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We can and must embrace our diversity as the operating system of our nation, write the leaders of the Bridge Alliance.

Diverse people must be in every room where decisions are made

Molineaux and Nevins are co-founders of the Bridge Alliance, a coalition of 100 democracy strengthening organizations. (Disclosure: The Bridge Alliance Education Fund is a funder of The Fulcrum.)

As we look to history, it has always been the mystics and scientists, innovators and outliers who saw the future most clearly and acted to push — or call — society forward, to awaken from our slumber of the way things are and envision a better future. The stories of their personal transformation inspire us to be better individually and collectively. With this inspiration, we can and must transform our nation into a more perfect union.

As co-founders of the Bridge Alliance, we are inspired and challenged by the problems facing our country. Our 100 member organizations work daily to protect the ideals of our American Dream so we can create healthy self-governance that has never fully existed before. Our members work to harness the tension of our differences as we enact our inalienable right to life, liberty and the pursuit of happiness, balancing individual and community needs.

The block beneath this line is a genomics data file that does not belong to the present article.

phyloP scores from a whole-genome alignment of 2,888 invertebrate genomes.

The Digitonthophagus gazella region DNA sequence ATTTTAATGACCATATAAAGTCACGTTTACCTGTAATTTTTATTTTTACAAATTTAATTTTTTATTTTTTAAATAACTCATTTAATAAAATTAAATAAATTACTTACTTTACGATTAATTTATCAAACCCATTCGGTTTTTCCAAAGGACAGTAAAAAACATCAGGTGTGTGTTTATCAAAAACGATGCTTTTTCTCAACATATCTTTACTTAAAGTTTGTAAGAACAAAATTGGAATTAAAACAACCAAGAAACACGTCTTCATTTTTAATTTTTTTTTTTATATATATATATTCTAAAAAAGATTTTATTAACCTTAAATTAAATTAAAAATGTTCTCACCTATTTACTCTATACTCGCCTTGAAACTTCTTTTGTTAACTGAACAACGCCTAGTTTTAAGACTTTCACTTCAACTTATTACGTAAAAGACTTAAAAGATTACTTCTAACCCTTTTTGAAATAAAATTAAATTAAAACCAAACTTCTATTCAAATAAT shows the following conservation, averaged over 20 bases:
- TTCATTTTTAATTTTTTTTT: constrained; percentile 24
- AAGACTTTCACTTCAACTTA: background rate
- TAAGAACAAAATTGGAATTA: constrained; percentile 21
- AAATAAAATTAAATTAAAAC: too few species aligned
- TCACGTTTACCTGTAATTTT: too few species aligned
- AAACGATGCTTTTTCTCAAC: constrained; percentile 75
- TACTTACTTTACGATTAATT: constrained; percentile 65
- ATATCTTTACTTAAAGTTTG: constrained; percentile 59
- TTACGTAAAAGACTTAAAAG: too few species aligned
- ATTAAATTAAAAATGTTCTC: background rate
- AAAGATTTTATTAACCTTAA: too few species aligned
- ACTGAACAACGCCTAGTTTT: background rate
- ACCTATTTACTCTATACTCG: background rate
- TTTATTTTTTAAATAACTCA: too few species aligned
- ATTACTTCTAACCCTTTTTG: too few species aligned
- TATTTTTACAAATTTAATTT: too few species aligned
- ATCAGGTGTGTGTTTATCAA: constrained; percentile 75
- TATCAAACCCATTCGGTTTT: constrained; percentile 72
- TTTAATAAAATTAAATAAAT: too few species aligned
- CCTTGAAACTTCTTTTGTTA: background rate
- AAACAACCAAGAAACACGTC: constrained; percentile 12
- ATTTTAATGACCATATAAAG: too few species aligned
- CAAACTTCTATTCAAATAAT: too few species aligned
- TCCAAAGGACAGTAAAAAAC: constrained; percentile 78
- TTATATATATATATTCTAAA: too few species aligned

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Technicians of democracy: Let's get to work.

Molineaux is the co-founder and executive director of Bridge Alliance, a coalition of more than 90 civic reform groups. (Disclosure: The Bridge Alliance Education Fund is a funder of The Fulcrum.)

Imagine the United States as a car and us – the inhabitants of the country – as a 330-million-member family trying to plan a road trip. We each have a destination in mind (like lower taxes, improved health care, criminal justice reform, addressing climate change) and we've planned the route (path to victory), the activities (organizing), and the site-seeing (small accomplishments along the way). As we set off, we argue and bicker and fight to get the car moving down our chosen path. Then BANG, the car breaks down, emitting a puff of smoke as a wheel falls off.

Now what?

Our country is a broken-down car on the side of the road. Some people may stop and offer help. But unless a qualified technician comes by with the proper tools, we're stuck. And so is our country. Nobody is going anywhere.

Who are the technicians of our democratic republic? The people who know the system inside and out – where the breakdowns are likely to occur and what parts to replace? I would posit that it is those of us in the democratic reform movement. While many of our 330 million family members are on the side of the road bemoaning the lack of progress on their issue of choice, we need to pay attention to the vehicle itself. That is where the reform movement comes in. We are equipped to look at the vehicle as a whole, and that is what will get us where we want to go the fastest.

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